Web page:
Oregon: 'One of the best places in the world to find mushrooms'

Oregon: 'One of the best places in the world to find mushrooms' »Play Video
August Jackson with the Turkey tail mushroom, which is being researched as an anti-cancer drug.

EUGENE, Ore. - Whether on the dark side of a stump or down in the dank duff beneath the pines, mushrooms are on the grow in Oregon.

"It's one of the best places in the world to find large amounts of mushrooms that are edible," said mushroom hunter Sean Prive.

Some people hunt mushrooms for fun.

"Other people do it for money," Prive said. "It can be an alternative to the logging industry."

The state is home to a billion-dollar commercial matsutake mushroom business. Hunters can make up to $800 per pound.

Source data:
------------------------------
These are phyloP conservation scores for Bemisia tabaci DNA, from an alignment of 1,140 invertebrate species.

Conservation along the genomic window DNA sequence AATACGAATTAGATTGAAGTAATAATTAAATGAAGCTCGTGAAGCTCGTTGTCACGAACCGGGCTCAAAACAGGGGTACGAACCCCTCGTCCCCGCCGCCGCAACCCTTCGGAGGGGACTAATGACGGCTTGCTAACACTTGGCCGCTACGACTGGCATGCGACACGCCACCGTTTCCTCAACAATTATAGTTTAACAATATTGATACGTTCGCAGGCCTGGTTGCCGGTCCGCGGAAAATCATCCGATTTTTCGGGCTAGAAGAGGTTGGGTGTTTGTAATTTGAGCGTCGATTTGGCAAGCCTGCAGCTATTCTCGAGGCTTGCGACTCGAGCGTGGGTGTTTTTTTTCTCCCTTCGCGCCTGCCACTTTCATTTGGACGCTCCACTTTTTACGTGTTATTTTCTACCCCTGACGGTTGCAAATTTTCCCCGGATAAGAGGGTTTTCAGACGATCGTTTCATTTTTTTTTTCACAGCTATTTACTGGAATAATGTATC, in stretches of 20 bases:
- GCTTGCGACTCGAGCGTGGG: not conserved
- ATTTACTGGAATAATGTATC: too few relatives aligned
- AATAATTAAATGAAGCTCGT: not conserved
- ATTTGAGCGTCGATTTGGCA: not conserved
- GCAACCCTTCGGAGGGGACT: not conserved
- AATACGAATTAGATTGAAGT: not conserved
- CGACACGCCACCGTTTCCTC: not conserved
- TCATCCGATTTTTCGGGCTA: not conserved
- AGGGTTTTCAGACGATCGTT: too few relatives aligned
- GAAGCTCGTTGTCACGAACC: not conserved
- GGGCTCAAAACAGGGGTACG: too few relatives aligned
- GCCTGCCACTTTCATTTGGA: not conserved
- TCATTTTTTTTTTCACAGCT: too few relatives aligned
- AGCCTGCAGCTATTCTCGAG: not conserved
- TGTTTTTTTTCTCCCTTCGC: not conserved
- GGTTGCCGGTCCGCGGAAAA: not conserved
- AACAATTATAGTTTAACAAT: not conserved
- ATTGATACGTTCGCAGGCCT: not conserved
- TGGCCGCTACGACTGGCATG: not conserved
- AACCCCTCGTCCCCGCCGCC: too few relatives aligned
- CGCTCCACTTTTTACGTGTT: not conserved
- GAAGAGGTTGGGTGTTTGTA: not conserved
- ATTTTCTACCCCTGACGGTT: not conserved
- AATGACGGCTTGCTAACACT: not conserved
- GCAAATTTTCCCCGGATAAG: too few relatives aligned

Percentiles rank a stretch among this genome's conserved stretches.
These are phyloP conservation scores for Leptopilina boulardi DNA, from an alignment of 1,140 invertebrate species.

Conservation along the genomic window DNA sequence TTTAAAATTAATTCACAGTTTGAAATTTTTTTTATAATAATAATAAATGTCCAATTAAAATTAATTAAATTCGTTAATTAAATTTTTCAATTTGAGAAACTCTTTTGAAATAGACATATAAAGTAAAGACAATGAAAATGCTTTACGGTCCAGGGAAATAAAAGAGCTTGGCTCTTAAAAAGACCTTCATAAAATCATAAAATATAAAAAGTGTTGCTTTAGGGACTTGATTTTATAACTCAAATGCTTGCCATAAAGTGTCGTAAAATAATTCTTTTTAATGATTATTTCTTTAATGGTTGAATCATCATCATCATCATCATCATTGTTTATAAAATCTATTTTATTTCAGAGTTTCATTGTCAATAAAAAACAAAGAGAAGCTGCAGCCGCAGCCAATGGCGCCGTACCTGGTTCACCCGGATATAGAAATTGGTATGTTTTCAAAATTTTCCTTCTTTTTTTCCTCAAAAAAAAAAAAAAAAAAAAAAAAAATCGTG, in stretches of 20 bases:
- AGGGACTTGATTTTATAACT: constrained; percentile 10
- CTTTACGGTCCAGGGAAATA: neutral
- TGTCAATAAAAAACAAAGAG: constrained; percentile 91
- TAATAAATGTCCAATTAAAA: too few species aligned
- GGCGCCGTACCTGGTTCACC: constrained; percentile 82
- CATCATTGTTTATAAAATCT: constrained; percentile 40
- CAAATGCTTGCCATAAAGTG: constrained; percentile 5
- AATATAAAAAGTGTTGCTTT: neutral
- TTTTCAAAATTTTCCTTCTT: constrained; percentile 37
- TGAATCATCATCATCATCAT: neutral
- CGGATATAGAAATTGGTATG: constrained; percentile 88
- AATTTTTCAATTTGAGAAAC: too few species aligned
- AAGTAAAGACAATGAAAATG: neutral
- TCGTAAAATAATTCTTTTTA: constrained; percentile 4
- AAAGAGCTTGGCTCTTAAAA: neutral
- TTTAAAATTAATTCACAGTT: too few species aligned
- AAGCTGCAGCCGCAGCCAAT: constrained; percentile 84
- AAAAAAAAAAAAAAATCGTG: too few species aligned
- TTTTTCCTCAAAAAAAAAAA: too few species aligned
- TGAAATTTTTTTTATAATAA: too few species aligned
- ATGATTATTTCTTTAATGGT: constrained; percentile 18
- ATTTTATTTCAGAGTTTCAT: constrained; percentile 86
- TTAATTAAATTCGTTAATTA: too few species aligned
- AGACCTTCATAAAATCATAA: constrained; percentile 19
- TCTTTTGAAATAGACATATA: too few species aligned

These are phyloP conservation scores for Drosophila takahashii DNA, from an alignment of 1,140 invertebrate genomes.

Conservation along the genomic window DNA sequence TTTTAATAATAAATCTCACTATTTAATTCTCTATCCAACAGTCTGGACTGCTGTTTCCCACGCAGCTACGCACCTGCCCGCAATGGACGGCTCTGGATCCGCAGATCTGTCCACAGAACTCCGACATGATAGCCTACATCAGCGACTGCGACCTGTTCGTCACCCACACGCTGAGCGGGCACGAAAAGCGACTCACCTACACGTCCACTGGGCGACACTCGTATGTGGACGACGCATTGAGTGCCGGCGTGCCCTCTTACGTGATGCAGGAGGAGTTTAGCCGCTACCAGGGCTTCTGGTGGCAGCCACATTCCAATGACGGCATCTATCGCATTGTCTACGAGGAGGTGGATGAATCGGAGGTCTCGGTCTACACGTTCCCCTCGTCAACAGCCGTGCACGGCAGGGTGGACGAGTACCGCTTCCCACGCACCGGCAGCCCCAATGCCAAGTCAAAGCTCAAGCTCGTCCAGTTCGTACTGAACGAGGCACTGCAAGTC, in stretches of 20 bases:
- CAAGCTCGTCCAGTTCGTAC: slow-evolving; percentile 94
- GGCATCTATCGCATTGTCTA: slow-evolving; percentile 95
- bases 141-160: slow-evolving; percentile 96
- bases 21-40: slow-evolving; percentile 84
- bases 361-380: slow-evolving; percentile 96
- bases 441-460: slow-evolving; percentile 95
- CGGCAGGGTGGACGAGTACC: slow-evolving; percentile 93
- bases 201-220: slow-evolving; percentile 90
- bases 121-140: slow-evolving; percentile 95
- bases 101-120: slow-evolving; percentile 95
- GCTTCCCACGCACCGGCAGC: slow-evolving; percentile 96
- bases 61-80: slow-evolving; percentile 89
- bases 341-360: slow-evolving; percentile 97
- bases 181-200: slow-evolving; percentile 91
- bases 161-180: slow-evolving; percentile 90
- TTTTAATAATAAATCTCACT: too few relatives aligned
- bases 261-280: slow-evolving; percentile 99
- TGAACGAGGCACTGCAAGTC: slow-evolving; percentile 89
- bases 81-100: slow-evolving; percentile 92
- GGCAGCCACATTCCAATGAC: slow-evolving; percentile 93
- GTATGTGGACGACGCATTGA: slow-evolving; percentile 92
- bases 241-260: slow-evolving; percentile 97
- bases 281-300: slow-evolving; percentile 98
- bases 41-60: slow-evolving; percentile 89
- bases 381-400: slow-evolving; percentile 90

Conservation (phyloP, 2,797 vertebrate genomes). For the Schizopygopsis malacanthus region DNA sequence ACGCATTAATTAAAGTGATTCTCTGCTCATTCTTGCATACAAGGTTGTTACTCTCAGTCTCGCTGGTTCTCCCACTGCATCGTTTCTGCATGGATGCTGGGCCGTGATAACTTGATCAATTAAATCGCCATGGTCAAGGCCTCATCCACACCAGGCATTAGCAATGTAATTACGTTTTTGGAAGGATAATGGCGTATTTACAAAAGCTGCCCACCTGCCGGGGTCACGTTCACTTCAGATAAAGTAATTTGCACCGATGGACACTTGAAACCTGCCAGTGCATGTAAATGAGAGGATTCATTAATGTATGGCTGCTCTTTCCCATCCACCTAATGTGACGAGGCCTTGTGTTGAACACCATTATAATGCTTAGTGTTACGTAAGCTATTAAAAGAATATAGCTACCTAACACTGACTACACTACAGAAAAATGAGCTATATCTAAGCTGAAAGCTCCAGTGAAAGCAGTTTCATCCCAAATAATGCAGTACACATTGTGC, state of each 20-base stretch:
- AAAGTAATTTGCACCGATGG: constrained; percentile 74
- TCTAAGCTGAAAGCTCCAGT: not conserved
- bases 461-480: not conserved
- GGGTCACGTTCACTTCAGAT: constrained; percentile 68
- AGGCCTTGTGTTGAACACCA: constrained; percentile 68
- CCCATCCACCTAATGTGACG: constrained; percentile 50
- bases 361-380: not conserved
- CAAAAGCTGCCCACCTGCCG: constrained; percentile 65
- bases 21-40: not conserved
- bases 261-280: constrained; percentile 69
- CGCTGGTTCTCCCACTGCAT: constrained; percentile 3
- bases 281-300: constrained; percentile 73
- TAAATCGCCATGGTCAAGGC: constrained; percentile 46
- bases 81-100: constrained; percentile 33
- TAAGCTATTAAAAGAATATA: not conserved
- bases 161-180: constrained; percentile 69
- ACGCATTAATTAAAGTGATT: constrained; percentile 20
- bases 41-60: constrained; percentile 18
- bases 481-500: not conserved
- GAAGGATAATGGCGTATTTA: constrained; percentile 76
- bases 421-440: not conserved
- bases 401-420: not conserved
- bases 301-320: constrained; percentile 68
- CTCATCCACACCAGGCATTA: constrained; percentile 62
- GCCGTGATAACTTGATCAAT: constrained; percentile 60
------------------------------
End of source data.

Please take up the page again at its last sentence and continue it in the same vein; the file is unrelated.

"You can't get the information out of them - where they found, what they found," Prive said. "These people want to know they have a spot no one knows about, where these mushrooms grow."

But dedication comes with a price: Mushroom hunters can spend hours in the forest, and it's easy to get lost.

That's why Lane County Search and Rescue crews have some precautions they want the public to take before heading out into the woods.

"Bring your gear; tell someone where you are going," said John Miller with the Lane County Sheriff's Office. "Take a signal device, like a whistle."

On Saturday, a mushroom hunter went missing in Coburg Hills but was later found.

"In years past, we have had folks who have perished out there because they were picking mushrooms and they've gotten lost," Miller said.


Learn More About Mushrooms
Mushroom Festival at Mount Pisgah Arboretum in Eugene is October 27 from 10 a.m. to 5 p.m.